Archive for May, 2015
(This post was an unposted blog entry from May 2005, during my second year of teaching English in Japan)
In an effort to save money, I am trying to spend some more time at the apartment hanging out with my roommates. We have a TV in the apartment, but Japanese TV is very hit and miss. There are some shows you can enjoy with limited language ability, but a lot of what’s available is not all that interesting when you can’t understand.
My roommates Azeroth, Palmer, and I took turns trying to locate some good, non Japanese shows we can all watch together while hanging out. I am proud to report that I introduced them to a fantastic Canadian show that is a great cultural ambassador for the country. A show that never fails to entertain or educate. A show that is as Canadian as hockey, maple syrup, and complaining about Celine Dion.
That show is Trailer Park Boys.
For those who have not had the pleasure of watching this show, it is a mockumentary about the residents Sunnyvale, a fictional trailer park in Nova Scotia, Canada. The main characters are serial criminals Ricky and Julian, and their best friend Bubbles. Most of the stories involve Ricky and Julian coming up with illegal schemes to make a lot of money and then retire. The end result is usually a return to jail at the end of the season after some drug and alcohol fueled mayhem.
The rest of the cast of characters is extremely colourful: Trailer Park supervisor Jim Lahey is a former cop and raging alcoholic, his assistant Randy never wears shirts, local wannabe gangster and very white rapper J-Roc asks “know what I’m sayin” about 30 times a sentence, and idiot henchmen Corey and Trevor can’t get anything right.
The show is absolutely filled with drinking, pot smoking, constant swearing, and occasional gunplay. It’s low brow, but it’s HILARIOUS. I would say it’s the funniest Canadian show not called “Kids in the Hall”.
So how are Trailer Park Boys cultural ambassadors? Despite being foul mouthed criminals, the boys care deeply about their friends and family. At one point Ricky publicly humiliates himself to ensure that his daughter gets a set of encyclopedias. In addition, the characters are all fiercely proud Canadians, and the show is ahead of it’s time with the acceptance of gay and lesbian characters; when Jim Lahey and Randy come out, nobody cares as long as they can keep playing street hockey.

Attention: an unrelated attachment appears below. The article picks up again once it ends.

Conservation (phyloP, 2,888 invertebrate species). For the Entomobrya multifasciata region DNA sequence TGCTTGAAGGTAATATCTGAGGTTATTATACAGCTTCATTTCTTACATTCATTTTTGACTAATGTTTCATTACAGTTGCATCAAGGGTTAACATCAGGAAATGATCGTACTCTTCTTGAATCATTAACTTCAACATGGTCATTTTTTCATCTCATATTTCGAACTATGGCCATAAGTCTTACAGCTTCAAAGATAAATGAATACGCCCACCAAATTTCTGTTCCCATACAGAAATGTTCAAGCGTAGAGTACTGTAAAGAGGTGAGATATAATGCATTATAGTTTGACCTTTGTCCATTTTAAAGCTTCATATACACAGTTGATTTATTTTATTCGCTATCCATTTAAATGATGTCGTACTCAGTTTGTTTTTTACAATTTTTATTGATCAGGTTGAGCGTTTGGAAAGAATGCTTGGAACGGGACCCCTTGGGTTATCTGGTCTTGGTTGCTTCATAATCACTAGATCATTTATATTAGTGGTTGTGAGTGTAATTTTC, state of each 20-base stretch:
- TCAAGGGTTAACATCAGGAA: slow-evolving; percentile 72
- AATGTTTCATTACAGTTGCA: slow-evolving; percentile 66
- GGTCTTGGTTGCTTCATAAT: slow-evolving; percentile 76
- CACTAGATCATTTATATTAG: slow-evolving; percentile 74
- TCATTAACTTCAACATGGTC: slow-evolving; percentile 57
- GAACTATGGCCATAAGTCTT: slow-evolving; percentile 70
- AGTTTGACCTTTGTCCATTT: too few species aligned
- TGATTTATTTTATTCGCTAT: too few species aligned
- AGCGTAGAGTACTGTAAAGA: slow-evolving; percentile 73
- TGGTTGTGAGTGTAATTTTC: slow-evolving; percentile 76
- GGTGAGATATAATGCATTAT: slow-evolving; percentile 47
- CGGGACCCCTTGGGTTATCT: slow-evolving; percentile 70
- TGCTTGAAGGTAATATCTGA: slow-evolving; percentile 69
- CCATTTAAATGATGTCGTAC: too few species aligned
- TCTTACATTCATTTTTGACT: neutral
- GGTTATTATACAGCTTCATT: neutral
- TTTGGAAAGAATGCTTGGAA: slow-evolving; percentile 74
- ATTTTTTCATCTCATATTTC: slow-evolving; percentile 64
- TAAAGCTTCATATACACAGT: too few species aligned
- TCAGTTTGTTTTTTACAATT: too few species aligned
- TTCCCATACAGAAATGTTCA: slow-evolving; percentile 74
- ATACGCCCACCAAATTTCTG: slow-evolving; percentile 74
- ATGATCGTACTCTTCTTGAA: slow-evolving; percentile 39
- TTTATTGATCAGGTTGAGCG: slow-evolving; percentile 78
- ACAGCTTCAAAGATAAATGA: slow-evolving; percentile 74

Trailer Park Boys is definitely not a show for everyone, but Azeroth and Palmer absolutely love it. After a long day of teaching conversational English while wearing ties, there is nothing better than sitting back with some cold beer, unhealthy snacks, and then laughing our asses off watching Trailer Park Boys.
(2015 Update) The show is still going strong, having completed 9 seasons, 3 movies, and live tours around the world. I somehow got my wife (from Japan) hooked on the show! Check out what the boys are up to and see their new project at SwearNet.
One of the biggest differences between living in Canada and living in Japan is the disposal of garbage and recycling. Canada is a large, underpopulated country with lots of space to bury garbage. Japan is a small, densely populated country that doesn’t have the luxury of extra space. Garbage disposal in Japan requires some serious planning and lots of rules.
In Canada, most cities have weekly trash and recycling collection at homes. Some businesses and apartment buildings hire waste disposal companies to manage their needs. Garbage day in a house usually consists of putting some bags outside and an unsorted bin of recyclable materials. As long as you get the garbage out on the right day, all is well.
Garbage day in Japan is nowhere near as simple. Getting rid of garbage or recycling in Japan is a stressful, confusing experience. There is a never-ending amount of classifying, sorting, and then dealing with the neighbourhood garbage police.
Sorting, so much sorting
To prepare for garbage day in Japan, all garbage needs to be sorted into three main categories: burnable, non-burnable, and recycling. Burnable trash usually includes organic material (kitchen waste, etc) and waste paper. Non-burnable is anything that is not burnable or recyclable. Recycling includes anything with the recycling mark on it. There are some different local rules about what fits in each category, and the collection days might be different for all three. Schedules are usually only provided in Japanese, which is just one more great reason for English teachers to learn the local language.
Fear the garbage police
Since garbage sorting needs to be done correctly, some areas make use of the garbage police. This is my unofficial term for the volunteers who oversee garbage collection day, usually for an apartment or area with a central pickup location. Garbage police are volunteers, and they are typically the most cranky senior citizens that can be found in the area. I think they actually enjoy telling people they are doing something wrong.